I'll give an example. We published a case study fairly recently on a Vietnam War veteran who was being treated at the VA. And this veteran had witnessed the death of a civilian child who was killed by a flare in Vietnam—or the likely death of the child. He actually wasn't sure if the child had died or not. That was a big part of what tortured him. And he engaged in self-triggering instead of—he also had other combat-related trauma, too. 

So his maladaptive belief was that the world is completely dangerous, and you never know what's around the corner. And terrible things can happen to good people at any time. So what he did was he did not leave his home pretty much at all for a period of, I think, about a decade. And he stayed in his house, and he watched YouTube videos of random violence erupting in public places. 

And so, this self-triggering was just reconfirming over and over and over again his understanding of how dangerous and how unpredictable the world was. So there you see a behavior, a habit that's interacting with a core belief. Well, the therapist who treated this veteran—I was just a consultant on the case. She was the one actually treating the vet—was absolutely brilliant. She didn't try to argue with him about whether or not the world was dangerous. 

What she did was she got the veteran's wife involved. And she encouraged them to go on these little outings, out in the world to test this hypothesis, right? OK, let's render this hypothesis that the world is dangerous falsifiable. Go out and try to do a grocery run with your spouse. 

And over time, as he was able to gain agency in the world and realize it wasn't completely dangerous, that core belief changed. A similar approach was taken with his need to honor the innocent boy who had likely been killed, finding more constructive ways to memorialize the life of that boy, rather than sitting at home and punishing himself. 

Approach or avoidance behaviors can both be pathological insofar as they reinforce a fear structure, insofar as they reinforce those maladaptive beliefs that trauma brought about.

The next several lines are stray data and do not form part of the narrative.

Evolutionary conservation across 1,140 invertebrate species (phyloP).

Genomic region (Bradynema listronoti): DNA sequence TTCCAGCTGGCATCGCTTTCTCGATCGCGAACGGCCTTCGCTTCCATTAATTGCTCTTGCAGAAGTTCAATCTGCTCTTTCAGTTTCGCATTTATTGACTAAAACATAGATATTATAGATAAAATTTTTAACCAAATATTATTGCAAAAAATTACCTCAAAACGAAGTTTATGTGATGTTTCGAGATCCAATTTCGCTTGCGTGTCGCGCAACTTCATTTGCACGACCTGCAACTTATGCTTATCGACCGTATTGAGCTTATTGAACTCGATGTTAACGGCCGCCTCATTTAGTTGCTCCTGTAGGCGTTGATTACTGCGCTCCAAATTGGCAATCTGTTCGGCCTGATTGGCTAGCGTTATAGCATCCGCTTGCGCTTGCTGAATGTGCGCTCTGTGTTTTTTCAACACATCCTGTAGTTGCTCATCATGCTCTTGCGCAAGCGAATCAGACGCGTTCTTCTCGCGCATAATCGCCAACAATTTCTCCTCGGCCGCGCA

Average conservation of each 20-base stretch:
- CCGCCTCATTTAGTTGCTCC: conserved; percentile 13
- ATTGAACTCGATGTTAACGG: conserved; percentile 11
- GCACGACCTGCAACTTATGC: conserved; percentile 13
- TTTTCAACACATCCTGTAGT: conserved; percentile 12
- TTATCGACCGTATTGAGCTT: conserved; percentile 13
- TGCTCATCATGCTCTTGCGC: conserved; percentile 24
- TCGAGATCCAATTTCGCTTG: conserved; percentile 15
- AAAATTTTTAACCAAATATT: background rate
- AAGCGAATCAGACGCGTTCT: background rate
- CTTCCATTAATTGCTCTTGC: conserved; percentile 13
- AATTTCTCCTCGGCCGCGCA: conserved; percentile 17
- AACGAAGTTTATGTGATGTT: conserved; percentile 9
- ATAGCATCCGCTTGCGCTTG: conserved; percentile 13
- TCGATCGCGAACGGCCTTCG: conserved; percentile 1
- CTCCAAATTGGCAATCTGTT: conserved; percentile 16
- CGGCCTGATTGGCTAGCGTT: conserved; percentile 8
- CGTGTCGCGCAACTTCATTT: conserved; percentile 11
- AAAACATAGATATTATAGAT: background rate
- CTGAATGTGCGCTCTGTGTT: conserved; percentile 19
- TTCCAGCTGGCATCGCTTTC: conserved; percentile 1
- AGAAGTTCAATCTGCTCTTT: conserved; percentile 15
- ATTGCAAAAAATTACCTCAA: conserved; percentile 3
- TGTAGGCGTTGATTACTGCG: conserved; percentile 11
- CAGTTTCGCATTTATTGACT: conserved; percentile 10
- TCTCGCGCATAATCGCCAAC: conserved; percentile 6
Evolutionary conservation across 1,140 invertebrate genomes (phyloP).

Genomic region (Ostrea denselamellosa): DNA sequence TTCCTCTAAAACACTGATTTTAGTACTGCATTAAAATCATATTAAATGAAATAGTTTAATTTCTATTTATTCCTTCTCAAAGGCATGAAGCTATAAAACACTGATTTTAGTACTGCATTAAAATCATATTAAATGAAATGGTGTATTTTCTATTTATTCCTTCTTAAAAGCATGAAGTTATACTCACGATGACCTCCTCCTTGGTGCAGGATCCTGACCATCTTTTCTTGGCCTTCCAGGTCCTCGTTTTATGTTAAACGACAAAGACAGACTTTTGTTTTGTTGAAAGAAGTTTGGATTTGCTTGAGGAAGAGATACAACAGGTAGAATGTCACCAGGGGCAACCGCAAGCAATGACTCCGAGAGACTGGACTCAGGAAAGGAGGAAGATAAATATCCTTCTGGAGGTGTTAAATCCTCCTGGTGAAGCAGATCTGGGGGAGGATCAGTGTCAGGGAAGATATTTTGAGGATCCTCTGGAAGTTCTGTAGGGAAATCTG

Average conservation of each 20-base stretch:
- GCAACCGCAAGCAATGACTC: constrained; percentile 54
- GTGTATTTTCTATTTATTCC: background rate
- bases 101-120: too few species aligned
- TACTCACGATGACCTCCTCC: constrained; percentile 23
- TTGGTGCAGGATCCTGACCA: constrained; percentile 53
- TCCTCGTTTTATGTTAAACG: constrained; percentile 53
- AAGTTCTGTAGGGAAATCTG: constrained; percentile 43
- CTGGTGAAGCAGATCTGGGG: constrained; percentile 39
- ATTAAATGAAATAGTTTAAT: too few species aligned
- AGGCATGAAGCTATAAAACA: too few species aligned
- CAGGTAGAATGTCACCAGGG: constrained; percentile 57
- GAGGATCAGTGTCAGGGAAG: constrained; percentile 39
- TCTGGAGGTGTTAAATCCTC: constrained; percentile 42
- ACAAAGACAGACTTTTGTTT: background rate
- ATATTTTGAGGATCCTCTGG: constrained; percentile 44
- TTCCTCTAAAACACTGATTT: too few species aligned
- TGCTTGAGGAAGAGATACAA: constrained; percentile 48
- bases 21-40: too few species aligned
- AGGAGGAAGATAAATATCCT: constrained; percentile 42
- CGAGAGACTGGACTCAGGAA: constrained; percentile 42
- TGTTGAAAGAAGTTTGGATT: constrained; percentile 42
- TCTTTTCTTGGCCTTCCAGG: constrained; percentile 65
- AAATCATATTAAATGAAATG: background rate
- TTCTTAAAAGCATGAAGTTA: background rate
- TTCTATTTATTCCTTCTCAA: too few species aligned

So this has been a really rich conversation, and I just wonder, from the research you've been doing on traumatic stress and self-triggering behavior, what are your hopes about how it could have an impact on the way the clinicians understand and treat PTSD, and for that matter, how we, as a kind of larger society, understand it? 

I have a broader message that I hope the work gets across and then a more clinically specific message. So the broader message is this idea of humans, and in particular, humans with mental disorders, not as just pain avoiders or pleasure maximizers. We're also people who are in search of meaning. We want coherence. We want to make sense out of what's happened to us. And we will, at times, put ourselves through incredibly painful things in order to achieve that end. So that's sort of the broad brush message. 

On a more clinically specific level, currently, in the Diagnostic and Statistical Manual of Mental Disorders, Edition 5 Revised, which we're at now, avoidance behaviors are part of the PTSD diagnosis. You have to exhibit avoidance behaviors in order to have a diagnosis. I think that maybe what could be considered is it's possible to have pathological approach behaviors, too. 

What's key is the meaning of the behavior, right? Approach or avoidance behaviors can both be pathological insofar as they reinforce a fear structure, insofar as they reinforce those maladaptive beliefs that trauma brought about. And so I hope it can help us to just think more flexibly as clinicians about how we treat trauma survivors going forward.